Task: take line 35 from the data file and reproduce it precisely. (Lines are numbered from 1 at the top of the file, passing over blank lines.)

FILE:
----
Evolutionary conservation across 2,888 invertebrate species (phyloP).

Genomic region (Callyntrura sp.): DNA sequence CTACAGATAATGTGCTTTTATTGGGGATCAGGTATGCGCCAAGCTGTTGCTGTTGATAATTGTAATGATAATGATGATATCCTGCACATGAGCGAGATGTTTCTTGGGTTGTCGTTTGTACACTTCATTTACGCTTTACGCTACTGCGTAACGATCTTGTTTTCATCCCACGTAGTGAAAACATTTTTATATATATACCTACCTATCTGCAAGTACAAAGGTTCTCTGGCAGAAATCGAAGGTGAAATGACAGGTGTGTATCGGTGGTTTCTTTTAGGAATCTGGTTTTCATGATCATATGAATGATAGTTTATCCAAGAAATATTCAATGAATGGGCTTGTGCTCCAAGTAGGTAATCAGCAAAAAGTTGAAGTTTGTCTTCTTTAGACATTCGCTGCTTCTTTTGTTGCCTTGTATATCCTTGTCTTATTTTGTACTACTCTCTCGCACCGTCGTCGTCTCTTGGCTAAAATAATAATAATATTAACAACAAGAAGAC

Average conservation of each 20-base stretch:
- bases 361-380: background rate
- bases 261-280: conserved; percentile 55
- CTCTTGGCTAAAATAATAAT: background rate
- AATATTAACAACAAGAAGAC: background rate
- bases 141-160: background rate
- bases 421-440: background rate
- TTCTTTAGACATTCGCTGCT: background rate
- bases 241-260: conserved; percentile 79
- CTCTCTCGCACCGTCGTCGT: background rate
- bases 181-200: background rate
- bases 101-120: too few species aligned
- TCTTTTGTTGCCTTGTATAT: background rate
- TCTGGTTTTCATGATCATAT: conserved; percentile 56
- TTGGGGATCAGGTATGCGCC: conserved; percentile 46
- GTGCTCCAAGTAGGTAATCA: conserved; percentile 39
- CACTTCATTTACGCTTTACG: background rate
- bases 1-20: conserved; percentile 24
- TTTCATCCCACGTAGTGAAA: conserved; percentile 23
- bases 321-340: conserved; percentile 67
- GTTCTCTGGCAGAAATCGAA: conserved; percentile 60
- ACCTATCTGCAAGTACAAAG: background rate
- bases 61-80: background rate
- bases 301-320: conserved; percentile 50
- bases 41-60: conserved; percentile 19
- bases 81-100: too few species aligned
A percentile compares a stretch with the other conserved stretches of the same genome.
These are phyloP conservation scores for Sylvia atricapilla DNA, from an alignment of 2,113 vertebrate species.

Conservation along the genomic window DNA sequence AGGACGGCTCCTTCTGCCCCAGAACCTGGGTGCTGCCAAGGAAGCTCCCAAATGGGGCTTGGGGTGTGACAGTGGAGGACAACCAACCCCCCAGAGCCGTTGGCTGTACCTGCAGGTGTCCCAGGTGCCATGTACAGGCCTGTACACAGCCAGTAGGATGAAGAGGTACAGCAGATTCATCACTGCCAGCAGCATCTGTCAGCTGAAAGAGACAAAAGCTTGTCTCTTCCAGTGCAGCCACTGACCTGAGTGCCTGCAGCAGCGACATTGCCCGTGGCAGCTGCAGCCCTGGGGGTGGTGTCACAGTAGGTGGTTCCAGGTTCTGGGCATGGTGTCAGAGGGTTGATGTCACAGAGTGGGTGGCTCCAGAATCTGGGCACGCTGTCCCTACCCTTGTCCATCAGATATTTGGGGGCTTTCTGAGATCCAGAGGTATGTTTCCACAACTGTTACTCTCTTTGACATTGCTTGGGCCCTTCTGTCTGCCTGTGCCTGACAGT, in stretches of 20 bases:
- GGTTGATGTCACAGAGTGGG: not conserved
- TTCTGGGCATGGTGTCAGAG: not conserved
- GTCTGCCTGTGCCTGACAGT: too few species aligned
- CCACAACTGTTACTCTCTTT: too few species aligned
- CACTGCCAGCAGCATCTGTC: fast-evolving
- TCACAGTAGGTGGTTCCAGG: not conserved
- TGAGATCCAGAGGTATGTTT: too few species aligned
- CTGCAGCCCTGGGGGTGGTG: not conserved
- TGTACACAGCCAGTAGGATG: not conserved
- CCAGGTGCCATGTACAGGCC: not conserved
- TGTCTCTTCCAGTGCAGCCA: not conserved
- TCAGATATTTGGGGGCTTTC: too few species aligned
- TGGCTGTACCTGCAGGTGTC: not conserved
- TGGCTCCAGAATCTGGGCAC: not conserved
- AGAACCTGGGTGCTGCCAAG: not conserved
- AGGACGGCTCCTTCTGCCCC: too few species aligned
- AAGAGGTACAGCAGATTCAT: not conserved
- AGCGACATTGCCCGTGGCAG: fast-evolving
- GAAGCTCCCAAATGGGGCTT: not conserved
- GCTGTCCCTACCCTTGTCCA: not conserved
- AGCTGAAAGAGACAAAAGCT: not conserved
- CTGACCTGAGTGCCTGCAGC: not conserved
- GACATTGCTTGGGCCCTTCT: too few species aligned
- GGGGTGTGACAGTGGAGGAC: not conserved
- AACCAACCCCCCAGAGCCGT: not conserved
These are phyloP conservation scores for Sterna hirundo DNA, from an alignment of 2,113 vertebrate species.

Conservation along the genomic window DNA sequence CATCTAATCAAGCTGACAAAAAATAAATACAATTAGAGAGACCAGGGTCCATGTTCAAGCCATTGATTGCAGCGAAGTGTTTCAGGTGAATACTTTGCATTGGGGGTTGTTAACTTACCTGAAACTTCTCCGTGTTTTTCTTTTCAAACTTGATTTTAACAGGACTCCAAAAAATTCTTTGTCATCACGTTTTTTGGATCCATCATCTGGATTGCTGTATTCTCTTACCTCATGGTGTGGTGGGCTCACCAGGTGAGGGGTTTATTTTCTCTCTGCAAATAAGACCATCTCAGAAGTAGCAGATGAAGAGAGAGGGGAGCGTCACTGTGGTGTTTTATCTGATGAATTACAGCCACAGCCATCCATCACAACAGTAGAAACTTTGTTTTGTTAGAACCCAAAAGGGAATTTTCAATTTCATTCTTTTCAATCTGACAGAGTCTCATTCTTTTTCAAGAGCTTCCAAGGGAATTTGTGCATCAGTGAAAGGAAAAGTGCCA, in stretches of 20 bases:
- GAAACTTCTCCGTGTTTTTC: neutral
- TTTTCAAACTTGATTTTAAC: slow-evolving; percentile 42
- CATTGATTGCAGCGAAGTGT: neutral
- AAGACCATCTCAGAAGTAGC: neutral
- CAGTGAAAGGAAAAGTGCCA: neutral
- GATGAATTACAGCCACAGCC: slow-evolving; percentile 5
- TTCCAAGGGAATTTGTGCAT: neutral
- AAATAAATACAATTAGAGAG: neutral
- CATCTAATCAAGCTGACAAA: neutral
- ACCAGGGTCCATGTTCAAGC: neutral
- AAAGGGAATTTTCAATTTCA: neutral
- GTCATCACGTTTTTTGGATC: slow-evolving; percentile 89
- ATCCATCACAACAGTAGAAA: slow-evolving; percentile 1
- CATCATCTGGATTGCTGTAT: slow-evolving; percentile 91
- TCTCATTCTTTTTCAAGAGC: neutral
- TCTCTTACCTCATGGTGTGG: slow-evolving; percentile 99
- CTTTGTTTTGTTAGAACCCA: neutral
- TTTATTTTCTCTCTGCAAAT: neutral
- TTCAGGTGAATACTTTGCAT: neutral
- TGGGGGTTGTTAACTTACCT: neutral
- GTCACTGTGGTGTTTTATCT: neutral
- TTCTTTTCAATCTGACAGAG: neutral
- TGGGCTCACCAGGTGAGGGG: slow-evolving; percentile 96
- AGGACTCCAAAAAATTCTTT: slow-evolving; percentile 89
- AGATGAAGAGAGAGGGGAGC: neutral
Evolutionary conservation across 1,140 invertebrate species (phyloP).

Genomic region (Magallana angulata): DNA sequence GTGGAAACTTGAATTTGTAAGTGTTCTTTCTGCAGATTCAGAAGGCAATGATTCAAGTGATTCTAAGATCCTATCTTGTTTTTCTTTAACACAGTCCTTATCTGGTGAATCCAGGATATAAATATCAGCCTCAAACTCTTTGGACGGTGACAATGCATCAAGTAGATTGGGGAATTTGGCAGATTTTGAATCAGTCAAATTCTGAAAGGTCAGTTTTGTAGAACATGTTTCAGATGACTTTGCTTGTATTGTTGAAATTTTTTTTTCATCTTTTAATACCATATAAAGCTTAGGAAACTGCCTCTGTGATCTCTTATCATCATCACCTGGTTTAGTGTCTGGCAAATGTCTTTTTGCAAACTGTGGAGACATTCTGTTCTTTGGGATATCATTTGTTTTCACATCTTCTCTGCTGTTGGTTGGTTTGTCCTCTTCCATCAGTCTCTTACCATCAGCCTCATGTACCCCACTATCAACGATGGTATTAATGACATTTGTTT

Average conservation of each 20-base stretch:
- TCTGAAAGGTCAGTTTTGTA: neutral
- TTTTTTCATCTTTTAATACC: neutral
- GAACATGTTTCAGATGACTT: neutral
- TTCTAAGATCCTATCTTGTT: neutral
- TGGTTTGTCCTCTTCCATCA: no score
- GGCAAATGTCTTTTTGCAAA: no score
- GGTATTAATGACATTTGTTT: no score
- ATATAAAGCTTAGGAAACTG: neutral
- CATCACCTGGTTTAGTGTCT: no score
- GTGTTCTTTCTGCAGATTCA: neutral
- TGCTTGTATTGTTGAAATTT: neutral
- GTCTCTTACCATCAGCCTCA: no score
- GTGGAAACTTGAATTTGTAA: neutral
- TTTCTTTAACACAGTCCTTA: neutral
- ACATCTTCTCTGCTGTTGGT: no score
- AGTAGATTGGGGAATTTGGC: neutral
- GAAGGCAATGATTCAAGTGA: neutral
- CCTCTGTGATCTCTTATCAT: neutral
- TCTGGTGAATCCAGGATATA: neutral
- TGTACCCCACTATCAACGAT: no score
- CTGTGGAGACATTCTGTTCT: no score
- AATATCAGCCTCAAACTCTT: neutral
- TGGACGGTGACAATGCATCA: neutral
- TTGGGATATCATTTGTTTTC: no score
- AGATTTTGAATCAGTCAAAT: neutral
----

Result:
- CCACAACTGTTACTCTCTTT: too few species aligned